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Archive for Tuesday, February 16, 2010

Double Take: Be wary when dating former cheater

February 16, 2010

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Dear Dr. Wes and Samantha: I found out my boyfriend cheated on his last girlfriend. He says that it’s because of how she treated him. Is it true that once a guy is a cheat he’s always a cheat? I want to trust him, but I don’t want to get hurt.

Samantha: I think the phrase “once a cheat, always a cheat” oversimplifies the situation. Every situation is unique, and you need more information before you make any decisions.

Tell your boyfriend you want to understand why and how he ended up cheating. You want to trust him, but you need to know more about his past. Give him a chance to state his case, but don’t take everything he says at face value. Be like an airport security worker; let the majority of his story roll past you, but stop and ask questions when things seem suspicious. Here are some key things you need to find out:

Frequency: How many times did he cheat on his previous girlfriend before they broke up? Did he cheat on other girlfriends? Did he cheat toward the end of the relationship or all the way through? If he only cheated once and then decided he needed to break up with her, his conduct, while selfish, is more forgivable than if he strung her along while cheating on her multiple times. Also find out when and where he cheated; that information may come in handy if you ever suspect he’s cheating on you.

Context: Why did he cheat? How exactly did his ex treat him? Don’t accept broad generalizations like “she hurt me” or “she said mean stuff to me.” Ask for specific examples. Remember that abuse can be both physical and emotional. While context might explain his misbehavior, it doesn’t excuse it.

Who he cheated with: Did he cheat with someone he’s still in contact with? Are they now “just friends”? If so, he might cheat on you with this person. If he has no feelings for her, then he shouldn’t be in regular contact with her.

Remorse: How does he feel about what he did? If he has learned that cheating doesn’t solve problems in a relationship and, in fact, is hurtful and dishonest, maybe he has learned something.

Most importantly, make it clear that you find cheating unacceptable. Tell him that if he’s thinking about cheating, you’d rather he just break up with you.

Wes: Well, this is a depressing topic so shortly after Valentine’s Day. Though I like her strategies, I think Samantha is more forgiving than I am. Perhaps that’s a generational thing. I see a lot of young people who seem to recover from these boundary violations more quickly than in previous generations. Or at least they think they do. I’m not so sure. It seems to go along with the whole ill-defined teen relationship problem we’ve often discussed. Or perhaps monogamy really is in its last throes in our culture.

Given what I do for a living, I spend a lot of time thinking about these kinds of things. So I have lots of little tips for the lovelorn. Here’s one befitting your situation: Don’t judge someone by how they treat the people they like. Judge them by how they treat the people they don’t like. In the young adult world, that translates into this: Never marry anyone you don’t want to be divorced from.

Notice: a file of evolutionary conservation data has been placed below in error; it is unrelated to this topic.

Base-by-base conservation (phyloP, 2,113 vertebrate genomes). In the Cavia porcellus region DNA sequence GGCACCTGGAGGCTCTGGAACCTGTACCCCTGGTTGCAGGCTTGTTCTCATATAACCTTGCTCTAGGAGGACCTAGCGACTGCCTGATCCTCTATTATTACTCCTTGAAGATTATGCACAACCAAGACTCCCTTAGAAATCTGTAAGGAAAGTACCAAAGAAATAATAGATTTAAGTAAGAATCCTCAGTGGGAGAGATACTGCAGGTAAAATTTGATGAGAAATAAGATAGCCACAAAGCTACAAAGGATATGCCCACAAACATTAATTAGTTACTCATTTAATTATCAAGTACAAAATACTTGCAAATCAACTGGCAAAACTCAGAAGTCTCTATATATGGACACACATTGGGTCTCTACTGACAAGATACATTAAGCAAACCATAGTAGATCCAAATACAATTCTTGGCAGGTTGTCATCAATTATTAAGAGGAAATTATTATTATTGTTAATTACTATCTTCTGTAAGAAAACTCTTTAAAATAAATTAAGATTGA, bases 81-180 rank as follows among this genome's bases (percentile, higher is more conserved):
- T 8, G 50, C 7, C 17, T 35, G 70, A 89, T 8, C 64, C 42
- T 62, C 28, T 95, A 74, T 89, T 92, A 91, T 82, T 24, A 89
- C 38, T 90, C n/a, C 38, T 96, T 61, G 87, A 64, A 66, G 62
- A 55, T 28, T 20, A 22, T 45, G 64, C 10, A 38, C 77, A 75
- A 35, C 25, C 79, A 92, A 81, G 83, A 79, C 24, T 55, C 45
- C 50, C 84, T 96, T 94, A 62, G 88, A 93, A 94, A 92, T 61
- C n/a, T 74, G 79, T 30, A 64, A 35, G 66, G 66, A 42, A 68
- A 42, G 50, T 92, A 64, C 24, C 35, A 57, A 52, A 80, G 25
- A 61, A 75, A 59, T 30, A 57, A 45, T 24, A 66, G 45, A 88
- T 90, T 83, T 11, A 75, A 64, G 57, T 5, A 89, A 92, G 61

If your true love was a jerk to his ex-girlfriend, then he’s more likely to treat you that way, too, eventually. We like to ignore things like that at the beginning of a relationship, when everything is flowers and unicorns running through a field. But as love ages, the raw spots start to show through. Only then do you find out the true measure of your partner and the bond you’ve formed. If in the past your guy dealt with relationship problems by cheating, there’s a good chance you’ll end up on the same end of that stick when he starts to like you less.

Samantha is right. There are always complications and contexts in any relationship. However, even if he was dating the world’s worst girlfriend, she did not deserve that kind of treatment. Breaking up may be hard to do, but it beats the heck out of cheating. Guys and girls who don’t stand up and make a decision are often trying to have their proverbial cake and eat it, too. If that’s what went on with this guy, I’d suggest keeping your cake to yourself.

That said, I do believe in redemption. If as Sam notes, your guy now understands the damage cheating causes and can explain how he’s changed, then maybe things will be different. Unfortunately, young people in love tend to cling too tightly to this hopeful idea. You just want to believe that you’re so much more special than the last partner. He would never do this to you. That happened to someone else in another time and place. Maybe. Probably not.

I’ll close with my usual point for parents: Don’t expect teens to have better sexual behavior than the adults around them. If you give your child one gift in a lifetime, make it the gift of fidelity to their other parent. I could fill a book with the sad stories I’ve seen when that went awry.

Next week: The last four co-authors for Double Take join forces for the first time to reveal their inside tips for seniors headed to college next fall.

— Dr. Wes Crenshaw is a board-certified family psychologist and director of the Family Therapy Institute Midwest. Samantha Schwartz is a senior at Lawrence High School. Opinions and advice given here are not meant as a substitute for psychological evaluation or therapy services. Send your questions about adolescent issues (limited to 200 words) to doubletake@ljworld.com. All correspondence is strictly confidential.

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